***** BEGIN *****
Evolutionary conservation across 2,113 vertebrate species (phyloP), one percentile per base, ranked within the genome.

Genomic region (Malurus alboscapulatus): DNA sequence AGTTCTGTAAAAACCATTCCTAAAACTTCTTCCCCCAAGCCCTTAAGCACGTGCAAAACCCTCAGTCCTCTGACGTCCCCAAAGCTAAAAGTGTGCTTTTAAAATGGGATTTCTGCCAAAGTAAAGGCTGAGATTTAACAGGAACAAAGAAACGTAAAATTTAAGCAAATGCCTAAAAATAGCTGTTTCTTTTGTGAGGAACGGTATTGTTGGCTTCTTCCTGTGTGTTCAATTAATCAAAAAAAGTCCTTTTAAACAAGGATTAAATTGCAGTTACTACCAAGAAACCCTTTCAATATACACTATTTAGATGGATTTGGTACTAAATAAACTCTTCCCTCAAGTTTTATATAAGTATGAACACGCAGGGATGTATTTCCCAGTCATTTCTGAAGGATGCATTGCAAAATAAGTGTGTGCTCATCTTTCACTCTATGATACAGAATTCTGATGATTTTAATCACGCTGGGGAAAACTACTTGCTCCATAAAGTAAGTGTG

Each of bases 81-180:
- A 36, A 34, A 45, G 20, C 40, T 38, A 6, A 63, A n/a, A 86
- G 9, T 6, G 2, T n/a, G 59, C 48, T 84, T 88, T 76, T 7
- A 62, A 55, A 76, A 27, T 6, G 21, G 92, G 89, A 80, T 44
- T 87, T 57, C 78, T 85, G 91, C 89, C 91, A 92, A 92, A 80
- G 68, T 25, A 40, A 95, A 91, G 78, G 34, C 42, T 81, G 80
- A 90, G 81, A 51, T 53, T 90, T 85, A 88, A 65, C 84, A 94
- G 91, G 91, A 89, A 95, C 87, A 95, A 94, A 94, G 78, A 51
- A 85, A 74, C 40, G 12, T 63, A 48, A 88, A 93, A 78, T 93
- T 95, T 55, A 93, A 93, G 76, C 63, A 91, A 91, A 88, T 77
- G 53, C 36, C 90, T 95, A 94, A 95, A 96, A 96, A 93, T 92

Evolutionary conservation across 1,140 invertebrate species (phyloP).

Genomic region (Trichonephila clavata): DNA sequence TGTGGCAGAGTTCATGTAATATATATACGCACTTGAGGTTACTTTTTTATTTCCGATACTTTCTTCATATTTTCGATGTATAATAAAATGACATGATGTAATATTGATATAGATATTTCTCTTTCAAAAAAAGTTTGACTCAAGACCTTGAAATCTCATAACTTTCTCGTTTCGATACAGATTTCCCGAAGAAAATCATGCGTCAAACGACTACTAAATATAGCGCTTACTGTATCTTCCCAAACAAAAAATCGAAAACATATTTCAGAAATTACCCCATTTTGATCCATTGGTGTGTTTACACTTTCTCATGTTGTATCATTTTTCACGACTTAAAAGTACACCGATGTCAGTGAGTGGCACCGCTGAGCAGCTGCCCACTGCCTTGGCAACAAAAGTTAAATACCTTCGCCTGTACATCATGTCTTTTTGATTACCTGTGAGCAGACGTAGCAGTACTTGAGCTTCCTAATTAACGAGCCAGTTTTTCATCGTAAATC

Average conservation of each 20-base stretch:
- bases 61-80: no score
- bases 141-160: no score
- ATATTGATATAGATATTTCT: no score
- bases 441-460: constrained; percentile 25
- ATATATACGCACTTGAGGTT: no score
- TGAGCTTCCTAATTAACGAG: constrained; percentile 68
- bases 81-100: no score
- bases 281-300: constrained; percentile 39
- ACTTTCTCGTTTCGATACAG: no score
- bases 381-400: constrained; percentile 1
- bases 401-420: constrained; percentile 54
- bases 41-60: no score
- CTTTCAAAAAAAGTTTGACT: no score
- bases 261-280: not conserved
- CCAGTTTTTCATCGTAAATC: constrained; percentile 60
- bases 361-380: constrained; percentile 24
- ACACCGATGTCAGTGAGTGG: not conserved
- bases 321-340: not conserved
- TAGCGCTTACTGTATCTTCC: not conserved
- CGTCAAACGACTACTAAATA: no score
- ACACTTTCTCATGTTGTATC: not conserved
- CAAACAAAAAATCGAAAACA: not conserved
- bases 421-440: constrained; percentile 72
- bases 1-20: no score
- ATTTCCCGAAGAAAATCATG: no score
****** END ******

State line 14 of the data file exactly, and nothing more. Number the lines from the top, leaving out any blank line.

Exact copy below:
Evolutionary conservation across 1,140 invertebrate species (phyloP).